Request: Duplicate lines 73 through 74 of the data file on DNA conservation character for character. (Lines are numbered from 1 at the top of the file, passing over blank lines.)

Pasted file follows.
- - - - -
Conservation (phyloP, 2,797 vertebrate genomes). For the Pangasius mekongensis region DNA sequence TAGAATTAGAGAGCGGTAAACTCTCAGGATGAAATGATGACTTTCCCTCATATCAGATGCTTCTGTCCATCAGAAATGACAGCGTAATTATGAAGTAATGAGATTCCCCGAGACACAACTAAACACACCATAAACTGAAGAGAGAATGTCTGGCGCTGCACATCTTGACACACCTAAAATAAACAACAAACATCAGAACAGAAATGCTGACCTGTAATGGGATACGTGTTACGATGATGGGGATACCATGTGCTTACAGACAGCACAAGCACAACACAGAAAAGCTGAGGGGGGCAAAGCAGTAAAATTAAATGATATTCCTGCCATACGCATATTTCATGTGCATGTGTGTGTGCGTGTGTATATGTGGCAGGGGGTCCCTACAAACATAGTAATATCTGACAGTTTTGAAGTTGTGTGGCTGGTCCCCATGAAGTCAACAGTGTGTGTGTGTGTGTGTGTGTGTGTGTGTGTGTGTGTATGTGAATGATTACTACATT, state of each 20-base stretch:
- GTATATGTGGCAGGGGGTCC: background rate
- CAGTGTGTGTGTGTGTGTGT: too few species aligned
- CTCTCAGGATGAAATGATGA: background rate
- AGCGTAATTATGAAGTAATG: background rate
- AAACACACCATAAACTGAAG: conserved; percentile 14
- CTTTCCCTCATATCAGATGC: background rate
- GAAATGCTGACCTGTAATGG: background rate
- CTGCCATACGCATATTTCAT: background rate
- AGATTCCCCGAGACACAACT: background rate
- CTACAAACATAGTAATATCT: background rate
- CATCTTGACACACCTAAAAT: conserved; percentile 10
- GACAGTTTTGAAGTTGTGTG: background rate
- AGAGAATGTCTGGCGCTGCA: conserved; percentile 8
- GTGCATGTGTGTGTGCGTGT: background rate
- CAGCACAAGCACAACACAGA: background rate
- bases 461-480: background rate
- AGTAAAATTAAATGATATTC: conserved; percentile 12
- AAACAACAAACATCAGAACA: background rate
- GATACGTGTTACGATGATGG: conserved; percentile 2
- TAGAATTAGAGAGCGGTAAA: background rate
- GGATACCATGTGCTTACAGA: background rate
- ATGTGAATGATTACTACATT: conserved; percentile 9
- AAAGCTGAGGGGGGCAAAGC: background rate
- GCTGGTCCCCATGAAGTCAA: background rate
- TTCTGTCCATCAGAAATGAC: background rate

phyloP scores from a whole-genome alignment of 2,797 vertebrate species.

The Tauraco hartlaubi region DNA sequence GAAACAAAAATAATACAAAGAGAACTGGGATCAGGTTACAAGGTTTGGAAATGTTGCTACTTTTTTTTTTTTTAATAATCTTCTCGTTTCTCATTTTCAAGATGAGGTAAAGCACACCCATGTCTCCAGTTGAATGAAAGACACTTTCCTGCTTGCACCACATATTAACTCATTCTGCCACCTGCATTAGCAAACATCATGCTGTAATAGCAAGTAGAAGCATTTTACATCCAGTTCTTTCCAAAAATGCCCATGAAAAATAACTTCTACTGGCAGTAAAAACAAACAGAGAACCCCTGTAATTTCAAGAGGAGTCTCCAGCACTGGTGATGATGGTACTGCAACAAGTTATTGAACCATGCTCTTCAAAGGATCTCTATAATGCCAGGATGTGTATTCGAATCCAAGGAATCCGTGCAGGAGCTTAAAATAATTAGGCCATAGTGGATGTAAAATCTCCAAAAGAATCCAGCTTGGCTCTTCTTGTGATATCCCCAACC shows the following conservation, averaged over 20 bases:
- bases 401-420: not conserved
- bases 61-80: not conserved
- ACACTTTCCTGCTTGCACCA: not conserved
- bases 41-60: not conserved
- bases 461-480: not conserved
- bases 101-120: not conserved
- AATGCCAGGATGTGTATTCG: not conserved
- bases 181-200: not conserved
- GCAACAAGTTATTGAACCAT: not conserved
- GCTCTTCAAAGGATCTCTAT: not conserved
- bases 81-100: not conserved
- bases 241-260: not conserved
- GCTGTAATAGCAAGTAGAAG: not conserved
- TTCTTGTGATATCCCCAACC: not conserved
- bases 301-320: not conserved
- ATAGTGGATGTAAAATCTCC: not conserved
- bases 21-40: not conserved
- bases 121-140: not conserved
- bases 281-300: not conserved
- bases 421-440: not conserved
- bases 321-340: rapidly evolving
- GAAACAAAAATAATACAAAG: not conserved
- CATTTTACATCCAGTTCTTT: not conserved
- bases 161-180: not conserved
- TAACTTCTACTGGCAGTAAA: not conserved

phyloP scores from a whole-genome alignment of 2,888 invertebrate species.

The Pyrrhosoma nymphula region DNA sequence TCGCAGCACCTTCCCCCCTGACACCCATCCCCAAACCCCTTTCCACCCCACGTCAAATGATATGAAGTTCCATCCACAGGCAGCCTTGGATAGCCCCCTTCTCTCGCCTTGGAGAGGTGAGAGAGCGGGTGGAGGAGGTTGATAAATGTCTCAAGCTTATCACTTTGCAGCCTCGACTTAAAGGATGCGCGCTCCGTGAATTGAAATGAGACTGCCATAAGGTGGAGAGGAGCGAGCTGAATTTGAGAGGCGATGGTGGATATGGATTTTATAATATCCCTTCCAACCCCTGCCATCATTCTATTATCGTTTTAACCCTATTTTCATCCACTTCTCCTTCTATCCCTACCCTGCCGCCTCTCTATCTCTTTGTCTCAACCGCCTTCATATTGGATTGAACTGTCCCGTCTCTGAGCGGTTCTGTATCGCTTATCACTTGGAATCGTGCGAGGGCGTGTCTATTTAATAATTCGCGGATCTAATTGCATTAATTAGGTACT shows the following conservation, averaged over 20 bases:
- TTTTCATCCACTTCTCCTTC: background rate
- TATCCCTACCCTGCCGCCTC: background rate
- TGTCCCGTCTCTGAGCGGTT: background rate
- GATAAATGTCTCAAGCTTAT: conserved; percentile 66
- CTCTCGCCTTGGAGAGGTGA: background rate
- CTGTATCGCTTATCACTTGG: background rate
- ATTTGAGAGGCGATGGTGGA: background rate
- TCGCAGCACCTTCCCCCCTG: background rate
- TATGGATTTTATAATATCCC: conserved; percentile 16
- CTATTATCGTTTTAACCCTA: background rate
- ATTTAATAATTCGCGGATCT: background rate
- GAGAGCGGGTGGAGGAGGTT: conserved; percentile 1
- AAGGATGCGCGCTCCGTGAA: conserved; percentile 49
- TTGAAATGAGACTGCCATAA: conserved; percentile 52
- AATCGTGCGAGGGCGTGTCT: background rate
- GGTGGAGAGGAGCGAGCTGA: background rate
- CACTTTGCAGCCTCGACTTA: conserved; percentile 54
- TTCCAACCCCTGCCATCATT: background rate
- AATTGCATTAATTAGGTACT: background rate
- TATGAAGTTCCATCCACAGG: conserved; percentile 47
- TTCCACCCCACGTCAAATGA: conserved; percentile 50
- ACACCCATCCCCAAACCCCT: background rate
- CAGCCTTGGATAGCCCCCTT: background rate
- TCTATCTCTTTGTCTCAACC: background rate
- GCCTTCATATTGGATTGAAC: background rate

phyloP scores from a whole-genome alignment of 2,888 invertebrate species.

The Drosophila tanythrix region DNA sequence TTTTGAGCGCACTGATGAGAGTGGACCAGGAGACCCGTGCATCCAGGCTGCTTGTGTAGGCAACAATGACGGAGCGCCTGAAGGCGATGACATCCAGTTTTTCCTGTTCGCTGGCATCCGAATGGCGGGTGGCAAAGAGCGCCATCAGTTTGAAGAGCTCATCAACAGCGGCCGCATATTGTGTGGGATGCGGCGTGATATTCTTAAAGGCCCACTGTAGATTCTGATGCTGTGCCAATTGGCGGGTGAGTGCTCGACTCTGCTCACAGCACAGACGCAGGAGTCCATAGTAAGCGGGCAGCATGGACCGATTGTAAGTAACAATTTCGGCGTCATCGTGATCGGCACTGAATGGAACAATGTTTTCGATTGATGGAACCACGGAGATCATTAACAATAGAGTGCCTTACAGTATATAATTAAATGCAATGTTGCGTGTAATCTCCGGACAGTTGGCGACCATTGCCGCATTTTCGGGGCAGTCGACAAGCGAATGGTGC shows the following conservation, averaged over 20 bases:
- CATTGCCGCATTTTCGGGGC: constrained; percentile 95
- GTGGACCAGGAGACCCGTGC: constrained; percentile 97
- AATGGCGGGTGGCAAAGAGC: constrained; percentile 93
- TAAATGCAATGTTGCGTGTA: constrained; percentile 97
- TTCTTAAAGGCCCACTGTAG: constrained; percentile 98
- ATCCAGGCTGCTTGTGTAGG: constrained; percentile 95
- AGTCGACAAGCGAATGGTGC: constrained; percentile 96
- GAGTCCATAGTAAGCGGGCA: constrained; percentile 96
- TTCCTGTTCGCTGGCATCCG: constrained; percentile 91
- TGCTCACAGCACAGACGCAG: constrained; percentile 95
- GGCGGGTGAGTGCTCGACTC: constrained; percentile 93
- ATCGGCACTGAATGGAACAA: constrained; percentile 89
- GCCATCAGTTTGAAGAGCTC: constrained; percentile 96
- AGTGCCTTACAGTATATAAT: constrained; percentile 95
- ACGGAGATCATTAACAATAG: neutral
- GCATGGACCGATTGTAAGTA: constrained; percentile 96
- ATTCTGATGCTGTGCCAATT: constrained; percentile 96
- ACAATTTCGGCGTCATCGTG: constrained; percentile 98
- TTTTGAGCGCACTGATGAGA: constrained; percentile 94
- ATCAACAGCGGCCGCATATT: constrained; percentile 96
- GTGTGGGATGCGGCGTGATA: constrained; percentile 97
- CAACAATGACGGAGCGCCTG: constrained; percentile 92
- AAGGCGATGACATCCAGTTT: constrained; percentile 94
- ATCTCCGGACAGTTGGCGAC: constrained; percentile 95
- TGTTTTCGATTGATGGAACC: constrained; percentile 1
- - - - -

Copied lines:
- TTCCAACCCCTGCCATCATT: background rate
- AATTGCATTAATTAGGTACT: background rate